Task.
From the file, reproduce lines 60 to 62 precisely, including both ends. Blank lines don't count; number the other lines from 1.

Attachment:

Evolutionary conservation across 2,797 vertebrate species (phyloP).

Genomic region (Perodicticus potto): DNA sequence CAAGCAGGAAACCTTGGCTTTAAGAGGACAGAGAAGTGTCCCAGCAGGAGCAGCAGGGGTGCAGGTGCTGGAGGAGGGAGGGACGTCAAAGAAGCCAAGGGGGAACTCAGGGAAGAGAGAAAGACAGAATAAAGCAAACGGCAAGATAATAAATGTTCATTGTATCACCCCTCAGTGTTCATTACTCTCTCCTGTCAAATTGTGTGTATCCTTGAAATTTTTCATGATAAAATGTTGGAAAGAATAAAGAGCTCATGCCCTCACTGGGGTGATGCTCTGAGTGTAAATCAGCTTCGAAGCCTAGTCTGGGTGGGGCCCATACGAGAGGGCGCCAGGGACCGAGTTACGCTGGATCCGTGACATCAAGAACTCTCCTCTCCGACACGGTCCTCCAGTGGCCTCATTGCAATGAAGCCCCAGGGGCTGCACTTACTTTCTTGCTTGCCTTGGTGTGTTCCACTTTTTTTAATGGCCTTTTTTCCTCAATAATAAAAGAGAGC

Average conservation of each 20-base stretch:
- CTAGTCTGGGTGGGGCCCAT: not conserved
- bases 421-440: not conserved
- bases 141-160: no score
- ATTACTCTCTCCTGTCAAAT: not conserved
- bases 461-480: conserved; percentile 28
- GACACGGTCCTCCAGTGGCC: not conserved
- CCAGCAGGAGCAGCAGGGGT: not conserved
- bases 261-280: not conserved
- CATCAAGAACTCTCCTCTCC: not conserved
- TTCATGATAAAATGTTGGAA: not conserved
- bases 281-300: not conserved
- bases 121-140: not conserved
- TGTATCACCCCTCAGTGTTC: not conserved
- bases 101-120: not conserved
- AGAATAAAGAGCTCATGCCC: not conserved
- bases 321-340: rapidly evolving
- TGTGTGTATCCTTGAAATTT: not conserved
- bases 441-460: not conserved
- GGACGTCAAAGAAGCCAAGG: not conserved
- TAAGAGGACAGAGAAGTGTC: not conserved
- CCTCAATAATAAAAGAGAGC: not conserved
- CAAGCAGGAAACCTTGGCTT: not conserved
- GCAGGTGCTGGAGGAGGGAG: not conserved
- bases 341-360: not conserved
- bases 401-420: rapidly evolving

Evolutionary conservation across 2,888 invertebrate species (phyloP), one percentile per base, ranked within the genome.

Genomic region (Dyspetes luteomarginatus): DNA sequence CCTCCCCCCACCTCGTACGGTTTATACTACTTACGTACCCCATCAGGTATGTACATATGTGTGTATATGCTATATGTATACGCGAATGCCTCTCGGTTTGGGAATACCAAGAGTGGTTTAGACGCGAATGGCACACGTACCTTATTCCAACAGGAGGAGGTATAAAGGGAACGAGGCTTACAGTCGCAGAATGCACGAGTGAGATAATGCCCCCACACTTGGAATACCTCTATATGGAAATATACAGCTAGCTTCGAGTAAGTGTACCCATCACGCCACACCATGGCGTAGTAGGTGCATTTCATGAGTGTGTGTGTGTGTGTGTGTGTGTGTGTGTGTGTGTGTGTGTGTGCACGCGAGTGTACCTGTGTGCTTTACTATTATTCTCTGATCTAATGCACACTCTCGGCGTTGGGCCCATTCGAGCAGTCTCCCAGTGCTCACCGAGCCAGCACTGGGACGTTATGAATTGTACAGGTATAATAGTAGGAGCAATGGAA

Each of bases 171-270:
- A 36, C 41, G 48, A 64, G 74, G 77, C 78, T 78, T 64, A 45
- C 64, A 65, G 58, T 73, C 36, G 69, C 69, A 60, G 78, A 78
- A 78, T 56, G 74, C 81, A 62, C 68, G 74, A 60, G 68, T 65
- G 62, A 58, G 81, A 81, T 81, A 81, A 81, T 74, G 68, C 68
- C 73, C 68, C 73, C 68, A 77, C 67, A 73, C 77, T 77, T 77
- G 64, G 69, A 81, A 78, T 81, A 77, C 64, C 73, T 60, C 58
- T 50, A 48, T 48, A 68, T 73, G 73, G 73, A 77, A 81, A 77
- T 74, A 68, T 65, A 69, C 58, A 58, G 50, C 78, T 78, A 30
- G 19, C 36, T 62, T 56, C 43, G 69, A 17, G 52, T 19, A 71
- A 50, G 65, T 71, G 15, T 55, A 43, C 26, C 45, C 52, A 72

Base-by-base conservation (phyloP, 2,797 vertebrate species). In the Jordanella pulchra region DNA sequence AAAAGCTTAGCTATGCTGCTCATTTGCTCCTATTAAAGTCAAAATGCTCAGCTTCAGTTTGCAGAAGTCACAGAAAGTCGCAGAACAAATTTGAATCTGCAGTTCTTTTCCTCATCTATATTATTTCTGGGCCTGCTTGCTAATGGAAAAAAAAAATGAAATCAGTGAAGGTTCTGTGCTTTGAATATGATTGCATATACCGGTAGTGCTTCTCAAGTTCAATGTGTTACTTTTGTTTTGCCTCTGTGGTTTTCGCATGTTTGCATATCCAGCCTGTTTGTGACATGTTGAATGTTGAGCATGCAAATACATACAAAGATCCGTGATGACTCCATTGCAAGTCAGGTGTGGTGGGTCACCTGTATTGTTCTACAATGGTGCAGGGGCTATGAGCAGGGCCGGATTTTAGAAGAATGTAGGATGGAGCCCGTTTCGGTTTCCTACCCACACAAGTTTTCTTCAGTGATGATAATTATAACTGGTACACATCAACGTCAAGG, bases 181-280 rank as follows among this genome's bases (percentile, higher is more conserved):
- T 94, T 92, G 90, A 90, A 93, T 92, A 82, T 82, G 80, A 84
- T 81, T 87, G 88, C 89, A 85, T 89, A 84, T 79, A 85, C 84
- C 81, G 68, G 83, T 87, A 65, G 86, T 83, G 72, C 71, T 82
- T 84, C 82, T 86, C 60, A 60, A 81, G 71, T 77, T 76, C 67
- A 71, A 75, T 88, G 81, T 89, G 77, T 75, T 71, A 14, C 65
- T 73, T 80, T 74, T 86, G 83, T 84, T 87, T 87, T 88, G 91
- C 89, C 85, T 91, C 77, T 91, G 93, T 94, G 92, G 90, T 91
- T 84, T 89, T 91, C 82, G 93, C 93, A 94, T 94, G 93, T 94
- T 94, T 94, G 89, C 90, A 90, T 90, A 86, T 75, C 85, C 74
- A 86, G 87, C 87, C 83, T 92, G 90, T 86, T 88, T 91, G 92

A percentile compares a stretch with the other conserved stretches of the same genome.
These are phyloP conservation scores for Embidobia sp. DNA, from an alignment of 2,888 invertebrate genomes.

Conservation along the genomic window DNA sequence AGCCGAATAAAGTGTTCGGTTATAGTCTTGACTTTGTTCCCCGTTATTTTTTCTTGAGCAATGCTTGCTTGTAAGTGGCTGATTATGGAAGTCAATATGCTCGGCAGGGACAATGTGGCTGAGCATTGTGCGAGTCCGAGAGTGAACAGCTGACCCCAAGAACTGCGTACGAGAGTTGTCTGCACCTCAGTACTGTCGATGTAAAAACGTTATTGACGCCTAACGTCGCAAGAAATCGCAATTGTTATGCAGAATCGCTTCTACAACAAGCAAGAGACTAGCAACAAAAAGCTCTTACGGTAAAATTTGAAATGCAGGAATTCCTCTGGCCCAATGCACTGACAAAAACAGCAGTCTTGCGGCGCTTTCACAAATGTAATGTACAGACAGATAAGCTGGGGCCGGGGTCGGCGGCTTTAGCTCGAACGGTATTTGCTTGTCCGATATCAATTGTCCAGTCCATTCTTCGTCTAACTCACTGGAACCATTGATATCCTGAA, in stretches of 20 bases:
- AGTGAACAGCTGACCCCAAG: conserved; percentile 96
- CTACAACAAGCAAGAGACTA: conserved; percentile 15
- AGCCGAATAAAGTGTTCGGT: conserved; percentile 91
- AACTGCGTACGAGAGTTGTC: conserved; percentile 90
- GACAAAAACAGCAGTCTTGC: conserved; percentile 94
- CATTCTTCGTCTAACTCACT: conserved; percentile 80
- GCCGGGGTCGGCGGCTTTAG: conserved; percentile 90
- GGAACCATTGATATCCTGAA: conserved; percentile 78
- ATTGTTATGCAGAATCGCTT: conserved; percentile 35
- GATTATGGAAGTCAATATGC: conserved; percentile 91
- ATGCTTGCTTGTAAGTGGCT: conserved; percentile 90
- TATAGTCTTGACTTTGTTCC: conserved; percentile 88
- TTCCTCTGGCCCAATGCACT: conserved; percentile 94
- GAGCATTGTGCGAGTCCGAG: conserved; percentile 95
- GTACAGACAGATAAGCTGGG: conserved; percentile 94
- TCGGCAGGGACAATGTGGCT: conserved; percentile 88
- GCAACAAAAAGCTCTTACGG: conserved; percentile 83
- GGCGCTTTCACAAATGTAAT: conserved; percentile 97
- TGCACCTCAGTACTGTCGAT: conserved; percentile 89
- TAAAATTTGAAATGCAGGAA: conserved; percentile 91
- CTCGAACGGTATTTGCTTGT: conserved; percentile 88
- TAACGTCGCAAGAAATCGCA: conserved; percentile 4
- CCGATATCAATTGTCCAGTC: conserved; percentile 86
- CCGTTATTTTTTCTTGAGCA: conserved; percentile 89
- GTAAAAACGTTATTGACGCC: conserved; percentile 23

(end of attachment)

- GACAAAAACAGCAGTCTTGC: conserved; percentile 94
- CATTCTTCGTCTAACTCACT: conserved; percentile 80
- GCCGGGGTCGGCGGCTTTAG: conserved; percentile 90